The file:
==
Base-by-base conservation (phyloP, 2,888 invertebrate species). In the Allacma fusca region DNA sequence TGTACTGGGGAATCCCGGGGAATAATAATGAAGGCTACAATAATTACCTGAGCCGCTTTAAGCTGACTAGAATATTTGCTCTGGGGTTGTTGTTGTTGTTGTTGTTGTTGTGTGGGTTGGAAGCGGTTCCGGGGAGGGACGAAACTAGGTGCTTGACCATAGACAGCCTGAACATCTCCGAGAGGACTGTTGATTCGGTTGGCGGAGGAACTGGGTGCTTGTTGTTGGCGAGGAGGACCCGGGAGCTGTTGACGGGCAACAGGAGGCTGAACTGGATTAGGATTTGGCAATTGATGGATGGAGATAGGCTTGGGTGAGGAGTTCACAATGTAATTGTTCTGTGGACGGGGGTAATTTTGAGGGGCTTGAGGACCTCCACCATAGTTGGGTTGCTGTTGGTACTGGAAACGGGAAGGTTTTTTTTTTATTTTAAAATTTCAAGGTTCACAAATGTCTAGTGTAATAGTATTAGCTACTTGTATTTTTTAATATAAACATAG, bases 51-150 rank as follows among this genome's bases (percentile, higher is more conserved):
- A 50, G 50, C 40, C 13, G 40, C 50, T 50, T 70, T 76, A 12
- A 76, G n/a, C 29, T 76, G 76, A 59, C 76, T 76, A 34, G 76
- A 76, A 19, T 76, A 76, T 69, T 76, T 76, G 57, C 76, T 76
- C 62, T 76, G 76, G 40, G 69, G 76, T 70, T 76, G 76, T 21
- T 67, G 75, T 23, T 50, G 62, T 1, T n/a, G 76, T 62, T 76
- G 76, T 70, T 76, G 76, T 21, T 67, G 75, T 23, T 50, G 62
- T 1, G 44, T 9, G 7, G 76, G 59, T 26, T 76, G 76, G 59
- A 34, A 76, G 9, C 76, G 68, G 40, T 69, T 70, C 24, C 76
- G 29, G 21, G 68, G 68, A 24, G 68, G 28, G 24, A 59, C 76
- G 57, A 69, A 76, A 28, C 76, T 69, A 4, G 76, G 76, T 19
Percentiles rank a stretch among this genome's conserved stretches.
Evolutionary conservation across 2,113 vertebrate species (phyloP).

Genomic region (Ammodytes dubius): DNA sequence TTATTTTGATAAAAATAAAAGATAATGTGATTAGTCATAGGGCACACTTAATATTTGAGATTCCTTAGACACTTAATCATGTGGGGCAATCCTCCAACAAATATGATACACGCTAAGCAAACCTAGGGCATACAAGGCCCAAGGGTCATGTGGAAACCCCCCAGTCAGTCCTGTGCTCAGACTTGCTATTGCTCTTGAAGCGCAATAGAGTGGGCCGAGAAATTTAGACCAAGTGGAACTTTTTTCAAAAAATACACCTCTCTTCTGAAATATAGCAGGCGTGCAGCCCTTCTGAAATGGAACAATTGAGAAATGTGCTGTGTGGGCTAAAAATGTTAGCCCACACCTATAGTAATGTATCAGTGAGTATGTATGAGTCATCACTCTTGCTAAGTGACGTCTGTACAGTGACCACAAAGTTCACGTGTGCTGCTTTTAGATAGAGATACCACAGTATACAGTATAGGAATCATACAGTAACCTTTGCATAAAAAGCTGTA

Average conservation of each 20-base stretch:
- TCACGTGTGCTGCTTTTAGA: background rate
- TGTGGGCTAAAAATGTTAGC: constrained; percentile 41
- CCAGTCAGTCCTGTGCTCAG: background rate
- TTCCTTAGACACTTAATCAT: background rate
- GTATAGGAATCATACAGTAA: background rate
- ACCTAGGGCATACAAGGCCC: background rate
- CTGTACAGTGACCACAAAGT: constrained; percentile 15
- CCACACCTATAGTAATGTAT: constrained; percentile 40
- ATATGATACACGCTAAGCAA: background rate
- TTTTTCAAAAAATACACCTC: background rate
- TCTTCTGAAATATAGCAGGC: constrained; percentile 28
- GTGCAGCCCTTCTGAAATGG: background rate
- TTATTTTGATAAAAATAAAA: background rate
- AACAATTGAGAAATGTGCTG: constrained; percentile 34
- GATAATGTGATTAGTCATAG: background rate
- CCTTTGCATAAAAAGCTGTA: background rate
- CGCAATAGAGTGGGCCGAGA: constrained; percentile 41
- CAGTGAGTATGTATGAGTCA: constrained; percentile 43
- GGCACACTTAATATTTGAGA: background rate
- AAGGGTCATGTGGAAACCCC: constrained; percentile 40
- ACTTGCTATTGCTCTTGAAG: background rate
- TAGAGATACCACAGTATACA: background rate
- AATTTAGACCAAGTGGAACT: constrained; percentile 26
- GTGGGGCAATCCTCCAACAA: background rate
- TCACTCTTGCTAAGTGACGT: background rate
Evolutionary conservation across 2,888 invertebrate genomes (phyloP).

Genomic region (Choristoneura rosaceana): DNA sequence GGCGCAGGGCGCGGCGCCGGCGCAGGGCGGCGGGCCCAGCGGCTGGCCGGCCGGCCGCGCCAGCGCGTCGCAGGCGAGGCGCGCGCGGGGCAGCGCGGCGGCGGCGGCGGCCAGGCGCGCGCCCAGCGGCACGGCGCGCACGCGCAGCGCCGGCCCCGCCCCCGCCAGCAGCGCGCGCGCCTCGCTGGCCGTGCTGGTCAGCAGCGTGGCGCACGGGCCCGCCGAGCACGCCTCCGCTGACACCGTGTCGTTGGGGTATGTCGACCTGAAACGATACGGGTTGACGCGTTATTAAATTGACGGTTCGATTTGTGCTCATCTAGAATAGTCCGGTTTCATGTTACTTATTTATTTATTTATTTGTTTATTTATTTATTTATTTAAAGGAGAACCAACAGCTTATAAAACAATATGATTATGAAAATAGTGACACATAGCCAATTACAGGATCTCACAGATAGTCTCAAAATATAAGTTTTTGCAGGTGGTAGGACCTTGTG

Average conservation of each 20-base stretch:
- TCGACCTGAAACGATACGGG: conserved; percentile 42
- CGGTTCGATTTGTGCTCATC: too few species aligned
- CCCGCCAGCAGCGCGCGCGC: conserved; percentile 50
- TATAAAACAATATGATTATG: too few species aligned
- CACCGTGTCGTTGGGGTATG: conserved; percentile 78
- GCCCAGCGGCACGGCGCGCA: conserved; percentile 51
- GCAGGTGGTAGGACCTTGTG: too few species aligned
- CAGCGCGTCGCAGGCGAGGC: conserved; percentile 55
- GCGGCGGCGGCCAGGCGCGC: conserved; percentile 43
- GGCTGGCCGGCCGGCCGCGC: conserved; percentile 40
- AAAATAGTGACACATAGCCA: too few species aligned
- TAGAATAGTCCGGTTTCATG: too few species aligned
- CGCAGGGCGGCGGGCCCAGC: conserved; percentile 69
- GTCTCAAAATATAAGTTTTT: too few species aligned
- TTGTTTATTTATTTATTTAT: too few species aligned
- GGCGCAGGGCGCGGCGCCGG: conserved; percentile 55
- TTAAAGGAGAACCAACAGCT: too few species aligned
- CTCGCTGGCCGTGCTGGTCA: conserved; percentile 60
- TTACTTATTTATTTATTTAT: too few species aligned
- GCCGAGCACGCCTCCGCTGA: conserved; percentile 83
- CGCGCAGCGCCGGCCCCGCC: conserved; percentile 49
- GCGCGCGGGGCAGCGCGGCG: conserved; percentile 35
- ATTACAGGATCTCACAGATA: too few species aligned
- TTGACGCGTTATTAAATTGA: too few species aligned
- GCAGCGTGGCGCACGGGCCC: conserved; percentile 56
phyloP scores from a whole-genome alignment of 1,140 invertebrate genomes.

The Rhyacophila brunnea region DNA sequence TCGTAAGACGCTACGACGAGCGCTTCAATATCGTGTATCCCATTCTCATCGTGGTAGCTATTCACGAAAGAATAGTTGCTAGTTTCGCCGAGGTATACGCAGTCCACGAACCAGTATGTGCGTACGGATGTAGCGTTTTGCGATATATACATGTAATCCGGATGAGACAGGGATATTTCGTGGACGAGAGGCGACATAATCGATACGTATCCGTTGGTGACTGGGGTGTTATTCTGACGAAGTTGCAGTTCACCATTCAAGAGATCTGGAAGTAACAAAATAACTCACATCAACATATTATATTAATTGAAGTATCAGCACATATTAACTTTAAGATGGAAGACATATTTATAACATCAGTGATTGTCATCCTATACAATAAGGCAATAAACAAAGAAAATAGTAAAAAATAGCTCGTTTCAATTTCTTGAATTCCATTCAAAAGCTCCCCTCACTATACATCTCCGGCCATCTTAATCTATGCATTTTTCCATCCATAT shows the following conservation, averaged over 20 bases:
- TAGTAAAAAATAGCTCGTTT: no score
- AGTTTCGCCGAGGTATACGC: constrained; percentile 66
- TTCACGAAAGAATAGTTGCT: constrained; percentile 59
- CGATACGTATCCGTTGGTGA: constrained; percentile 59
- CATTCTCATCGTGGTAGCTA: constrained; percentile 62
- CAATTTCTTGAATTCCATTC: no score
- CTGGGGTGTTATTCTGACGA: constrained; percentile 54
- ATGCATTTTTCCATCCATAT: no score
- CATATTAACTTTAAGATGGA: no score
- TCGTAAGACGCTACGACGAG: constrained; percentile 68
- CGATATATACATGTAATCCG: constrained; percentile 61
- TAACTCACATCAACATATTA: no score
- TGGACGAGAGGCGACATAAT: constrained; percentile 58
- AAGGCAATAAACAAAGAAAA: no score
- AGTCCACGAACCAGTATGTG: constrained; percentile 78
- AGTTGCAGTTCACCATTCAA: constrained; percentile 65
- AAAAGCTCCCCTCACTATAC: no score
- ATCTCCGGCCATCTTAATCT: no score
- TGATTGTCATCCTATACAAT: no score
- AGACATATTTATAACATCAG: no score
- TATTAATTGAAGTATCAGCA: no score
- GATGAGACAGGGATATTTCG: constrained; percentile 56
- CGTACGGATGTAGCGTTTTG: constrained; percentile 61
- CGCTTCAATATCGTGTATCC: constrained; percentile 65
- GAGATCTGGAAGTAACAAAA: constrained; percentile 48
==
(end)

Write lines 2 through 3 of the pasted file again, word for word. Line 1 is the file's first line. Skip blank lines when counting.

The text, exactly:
- A 50, G 50, C 40, C 13, G 40, C 50, T 50, T 70, T 76, A 12
- A 76, G n/a, C 29, T 76, G 76, A 59, C 76, T 76, A 34, G 76